Durham University
Programme and Module Handbook

Undergraduate Programme and Module Handbook 2023-2024 (archived)

Module GEOG4007: Communicating Science in Physical Geography

Department: Geography

GEOG4007: Communicating Science in Physical Geography

Type Tied Level 4 Credits 10 Availability Not available in 2023/24 Module Cap Location Durham
Tied to F802
Tied to F804


  • None


  • None

Excluded Combination of Modules

  • None


  • 1) To enable students to engage with and participate in the communication of scientific research through a seminar-based programme;
  • 2) To provide students with experience in critical analysis and discussion of cutting edge scientific research in physical geography in fora where they engage with professional speakers and organize and conduct their own discussion groups.
  • 3) To expose students to alternative conceptual and methodological approaches outside the local based science community.
  • 4) To enable students to reflect on, and develop, both written and oral communication skills, with a particular focus on communicating science to a non-specific audience.


  • A seminar-based programme which encourages engagement with cutting edge and emerging research issues in the areas of Physical Geography allows students to critically reflect on the communication of scientific issues in physical geography. Over the course of one year this will entail introductory sessions that introduce why and how to communicate science to a non-specialist audience, followed by a series of research seminars. These seminars will typically involve the established departmental seminar programme and may include some invited practitioners from the commercial sector and also utilize input from the departments Distinguished International Visitor scheme. The module will also comprise examples and advice for effective and accessible scientific writing.

Learning Outcomes

Subject-specific Knowledge:
  • A broad-based understanding of contemporary and cutting edge research issues in Physical Geography.
  • An in depth knowledge of bodies of emerging research literature relevant to Physical Geography.
  • Advanced understanding of the professional approaches and styles of data compilation, interpretation and presentation based upon a broad range of Physical Geography topics.
Subject-specific Skills:
  • An ability to engage in constructive criticism of a range of Physical Geography topics.
  • An ability to synthesize the core research issues, problems and controversies emerging from a range of physical geography topics .
  • An ability to engage in constructive criticism of the communication of scientific material (both oral and written)
  • An ability to communicate scientific research to non-specialist audiences
Key Skills:
  • Ability to digest, deliberate and critically discuss issues surrounding modern research directions through contact with professional Physical Geographers.
  • Deliberative and discursive skills in response to oral presentations.
  • A clear understanding of what makes effective scientific writing, and why.

Modes of Teaching, Learning and Assessment and how these contribute to the learning outcomes of the module

  • This module is based on 8 x 1 hour long research seminars arranged by the physical geography research clusters and delivered in Terms 1 and 2, which students will be required to attend and discuss afterwards. This allows students to practice their deliberative and discursive skills. Four other sessions will accompany the module and involve introductory sessions on scientific communication beyond academia and how to engage with non-specialist audiences. This will include development of scientific writing skills. The delivery as a long thin 10 credit module is essential because it is tied in to the logistics of departmental seminar programme and student participation needs to be paced throughout the year in order to provide the requisite processing time. Students are expected to compile seminar notes, and produce a press release on seminars of their choice, as well as give a seminar presentation on their third year dissertation and write a ‘News and Views’ article on a paper of their choice. Thus, each student has 24 hours of contact time and 76 hours of independent study. Students will be given formative feedback on their seminar press release and through group discussions. The summative assessment is designed to evaluate the ability of students to critically analyses scientific work and test the oral and written communication skills developed during the module. Formative assessment provides an introduction to the key skills required in scientific communication and feeds forward to the summative work.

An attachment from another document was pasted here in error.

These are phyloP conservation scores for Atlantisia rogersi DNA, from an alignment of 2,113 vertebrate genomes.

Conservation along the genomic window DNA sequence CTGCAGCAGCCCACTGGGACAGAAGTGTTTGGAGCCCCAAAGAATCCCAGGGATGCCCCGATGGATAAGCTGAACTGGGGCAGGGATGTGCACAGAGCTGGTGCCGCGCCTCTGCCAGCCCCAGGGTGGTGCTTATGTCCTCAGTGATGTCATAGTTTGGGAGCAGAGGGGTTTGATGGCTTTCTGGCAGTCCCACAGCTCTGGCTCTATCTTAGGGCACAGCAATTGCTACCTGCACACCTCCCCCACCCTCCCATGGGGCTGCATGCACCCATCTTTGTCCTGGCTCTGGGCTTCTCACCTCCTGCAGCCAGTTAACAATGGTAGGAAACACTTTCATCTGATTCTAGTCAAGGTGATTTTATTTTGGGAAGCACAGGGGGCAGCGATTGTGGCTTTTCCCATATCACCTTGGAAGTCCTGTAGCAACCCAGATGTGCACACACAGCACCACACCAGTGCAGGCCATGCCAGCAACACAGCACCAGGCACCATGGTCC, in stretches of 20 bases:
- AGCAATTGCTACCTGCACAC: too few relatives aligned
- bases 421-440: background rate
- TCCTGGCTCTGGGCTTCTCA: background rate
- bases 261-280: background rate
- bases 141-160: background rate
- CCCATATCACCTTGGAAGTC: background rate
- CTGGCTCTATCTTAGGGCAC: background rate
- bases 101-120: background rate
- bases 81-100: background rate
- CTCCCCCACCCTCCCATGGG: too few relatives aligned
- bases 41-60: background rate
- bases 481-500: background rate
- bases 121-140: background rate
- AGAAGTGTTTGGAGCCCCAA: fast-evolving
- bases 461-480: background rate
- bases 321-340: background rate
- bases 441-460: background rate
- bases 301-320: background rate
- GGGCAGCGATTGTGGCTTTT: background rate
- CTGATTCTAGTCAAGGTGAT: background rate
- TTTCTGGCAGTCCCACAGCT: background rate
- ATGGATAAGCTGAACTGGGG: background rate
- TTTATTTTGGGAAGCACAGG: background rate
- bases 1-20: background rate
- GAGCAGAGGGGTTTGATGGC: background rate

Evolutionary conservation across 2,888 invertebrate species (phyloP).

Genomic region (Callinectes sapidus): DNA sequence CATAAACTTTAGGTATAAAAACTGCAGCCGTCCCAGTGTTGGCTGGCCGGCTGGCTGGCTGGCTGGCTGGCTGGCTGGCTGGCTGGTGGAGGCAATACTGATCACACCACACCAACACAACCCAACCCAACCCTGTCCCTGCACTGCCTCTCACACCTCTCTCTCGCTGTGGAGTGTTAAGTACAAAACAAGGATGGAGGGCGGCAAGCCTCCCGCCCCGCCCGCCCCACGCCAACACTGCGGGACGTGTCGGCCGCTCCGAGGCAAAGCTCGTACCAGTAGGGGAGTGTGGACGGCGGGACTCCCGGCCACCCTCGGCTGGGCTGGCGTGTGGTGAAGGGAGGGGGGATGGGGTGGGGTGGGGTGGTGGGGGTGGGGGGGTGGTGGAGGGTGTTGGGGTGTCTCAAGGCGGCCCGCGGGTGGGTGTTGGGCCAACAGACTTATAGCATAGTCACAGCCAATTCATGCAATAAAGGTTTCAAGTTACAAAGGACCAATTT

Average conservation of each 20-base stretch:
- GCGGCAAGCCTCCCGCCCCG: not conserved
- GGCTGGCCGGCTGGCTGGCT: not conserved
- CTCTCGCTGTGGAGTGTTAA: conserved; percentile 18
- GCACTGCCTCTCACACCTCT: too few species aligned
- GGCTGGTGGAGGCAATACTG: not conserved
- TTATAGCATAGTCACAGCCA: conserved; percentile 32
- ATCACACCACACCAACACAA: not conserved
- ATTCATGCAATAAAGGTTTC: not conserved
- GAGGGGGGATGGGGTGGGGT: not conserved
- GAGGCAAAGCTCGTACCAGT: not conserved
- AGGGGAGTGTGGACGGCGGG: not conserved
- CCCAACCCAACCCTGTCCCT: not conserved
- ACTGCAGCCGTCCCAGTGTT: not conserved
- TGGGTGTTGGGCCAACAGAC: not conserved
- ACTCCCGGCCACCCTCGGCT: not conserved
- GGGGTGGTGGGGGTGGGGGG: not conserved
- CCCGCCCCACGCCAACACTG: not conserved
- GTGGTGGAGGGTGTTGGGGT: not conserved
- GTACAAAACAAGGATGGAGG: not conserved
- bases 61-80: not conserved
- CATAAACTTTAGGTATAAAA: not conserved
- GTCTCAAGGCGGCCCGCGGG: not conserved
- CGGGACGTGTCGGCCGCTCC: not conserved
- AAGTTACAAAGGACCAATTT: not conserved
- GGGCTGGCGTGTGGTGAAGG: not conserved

Teaching Methods and Learning Hours

Activity Number Frequency Duration Total/Hours
Visiting Seminar Series 8 bi-weekly 1 hour 8
Seminar (break out discussions) 8 bi-weekly 1 hour 8
Lectures 4 Intro and Conclusion 2 hour 8
Student presentations 2 Term 2 2 hours 4
Self-directed Learning 72
Total 100

Summative Assessment

Component: News and Views Article Component Weighting: 50%
Element Length / duration Element Weighting Resit Opportunity
News and Views Article for general audience 1500 words 100%
Component: Seminar Presentation Component Weighting: 35%
Element Length / duration Element Weighting Resit Opportunity
Seminar Presentation 20 minutes 100%
Component: Seminar Press Release Component Weighting: 15%
Element Length / duration Element Weighting Resit Opportunity
Seminar Press Release 500 words 100%

Formative Assessment:

Formative Seminar Press Release

Attendance at all activities marked with this symbol will be monitored. Students who fail to attend these activities, or to complete the summative or formative assessment specified above, will be subject to the procedures defined in the University's General Regulation V, and may be required to leave the University